Hello, I’m Healing Mama and I’ve struggled with postpartum anxiety. I’m not ashamed to openly admit it. I’m sharing my story in hopes it will help someone else.
After Bumble Bee was born, my anxiety wasted no time settling in. I would constantly worry about EVERYTHING! I slept on the couch, with him in his bassinet for month because I was afraid something terrible was going to happen to him. After a month we finally moved to our bedroom.
When my husband would travel I would have horrible panic attacks. My heart would race and my mind would create all of these crazy scenario’s that might happen on his trip. It started to get really bad.
I was overly protective of my children. Or when they got sick I always thought of the worse case scenario.
These are just a few symptoms of my postpartum anxiety.
www.postpartumprogess.com describes postpartum anxiety as:
Postpartum Anxiety & OCD
You may have postpartum anxiety or postpartum OCD if you have had a baby within the last 12 months and are experiencing some of these symptoms:
-Your thoughts are racing. You can’t quiet your mind. You can’t settle down. You can’t relax.
-You feel like you have to be doing something at all times. Cleaning bottles. Cleaning baby clothes. -Cleaning the house. Doing work. Entertaining the baby. Checking on the baby.
-You are worried. Really worried. All. The. Time. Am I doing this right? Will my husband come home from his trip? Will the baby wake up? Is the baby eating enough? Is there something wrong with my baby that I’m missing? No matter what anyone says to reassure you it doesn’t help.
-You may be having disturbing thoughts. Thoughts that you’ve never had before. Scary thoughts that make you wonder whether you aren’t the person you thought you were. They fly into your head unwanted and you know they aren’t right, that this isn’t the real you, but they terrify you and they won’t go away. These thoughts may start with the words “What if …”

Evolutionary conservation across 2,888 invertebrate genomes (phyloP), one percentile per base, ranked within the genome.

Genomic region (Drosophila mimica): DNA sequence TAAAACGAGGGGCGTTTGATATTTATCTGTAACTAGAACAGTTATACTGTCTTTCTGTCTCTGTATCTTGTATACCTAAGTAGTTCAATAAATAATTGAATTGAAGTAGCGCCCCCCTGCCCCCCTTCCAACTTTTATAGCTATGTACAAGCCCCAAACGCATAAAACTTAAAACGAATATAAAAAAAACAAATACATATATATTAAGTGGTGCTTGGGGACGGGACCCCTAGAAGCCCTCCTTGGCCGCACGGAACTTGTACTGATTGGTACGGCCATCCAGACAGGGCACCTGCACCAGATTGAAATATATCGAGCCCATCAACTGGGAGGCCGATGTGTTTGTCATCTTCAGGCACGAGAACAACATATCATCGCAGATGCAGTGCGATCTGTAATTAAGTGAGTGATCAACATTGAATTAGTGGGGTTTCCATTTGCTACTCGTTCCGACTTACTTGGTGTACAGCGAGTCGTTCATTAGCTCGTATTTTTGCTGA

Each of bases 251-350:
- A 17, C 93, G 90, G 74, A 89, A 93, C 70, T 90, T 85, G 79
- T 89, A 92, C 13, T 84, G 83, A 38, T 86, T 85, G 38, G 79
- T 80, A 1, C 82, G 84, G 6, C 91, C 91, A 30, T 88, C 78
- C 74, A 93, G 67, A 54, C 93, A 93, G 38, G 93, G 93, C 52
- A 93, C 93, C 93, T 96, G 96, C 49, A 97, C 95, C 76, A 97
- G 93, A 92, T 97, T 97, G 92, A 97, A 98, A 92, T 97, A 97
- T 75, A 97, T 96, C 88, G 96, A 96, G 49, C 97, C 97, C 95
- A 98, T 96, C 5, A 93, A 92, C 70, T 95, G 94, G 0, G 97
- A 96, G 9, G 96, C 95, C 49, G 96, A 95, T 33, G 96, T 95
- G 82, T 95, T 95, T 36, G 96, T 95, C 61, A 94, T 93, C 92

-You are afraid to be alone with your baby because of scary thoughts or worries. You are also afraid of things in your house that could potentially cause harm, like kitchen knives or stairs, and you avoid them like the plague.
-You may feel the need to check things constantly. Did I lock the door? Did I lock the car? Did I turn off the oven? Is the baby breathing?
-You may be having physical symptoms like stomach cramps or headaches, shakiness or nausea. —-
-You might even have panic attacks.
-You feel like a captive animal, pacing back and forth in a cage. Restless. On edge.
-You can’t eat. You have no appetite.
-You’re having trouble sleeping. You are so, so tired, but you can’t sleep.
-You feel a sense of dread, like something terrible is going to happen.
-You know something is wrong. You may not know you have a perinatal mood or anxiety disorder, but you know the way you are feeling is NOT right. You think you’ve “gone crazy”.
-You are afraid that this is your new reality and that you’ve lost the “old you” forever.
-You are afraid that if you reach out for help people will judge you. Or that your baby will be taken away.
After dealing with this for about 4-5 months postpartum I decided to take action. My quality of life was suffering and I was tired of it. Here are a few steps I took to help me get back on track. However, I do suggest seeing a professional first. I just decided to see if I could make some changes before I sought professional help.
1. Cut caffeine. Caffeine seemed to be the main culprit in my postpartum anxiety. Since I was a new mom and tired all of the time, I consumed a lot of coffee. After a cup or two, my anxiety would sky rocket!
2. I cut dairy. For some weird reason when I ate dairy I would have an anxiety flare up. I googled it and there seems to be a connection with dairy and anxiety. Dairy also caused trouble in other areas of my life click here to find out.
3. Time alone. At the time I was trying to be super mom, and every time I got into supermom mode I would crash. I thought I could do everything, and be everything without getting anything in return. Eventually, I asked my husband to take the kids while I went to Mom’s Night Out.
5. Vitamins. I also had to make sure I was getting enough of the right nutrients. So I made sure to take a multivitamin and an omega-3 fish tablet everyday.
4. Staying Connected to God. Prayer was a big source of my healing during this time. I could tell God everything that was holding me down. I usually wrote my prayers in my journal. I would tell God all of my worries and troubles. This help tremendously.
When I started doing these things I did notice a change in my anxiety level. I manage it now with watching what I eat. I still keep my caffeine and diary consumption to a minimum. I also make sure I get up early before the children to have quiet prayer time, and time for myself.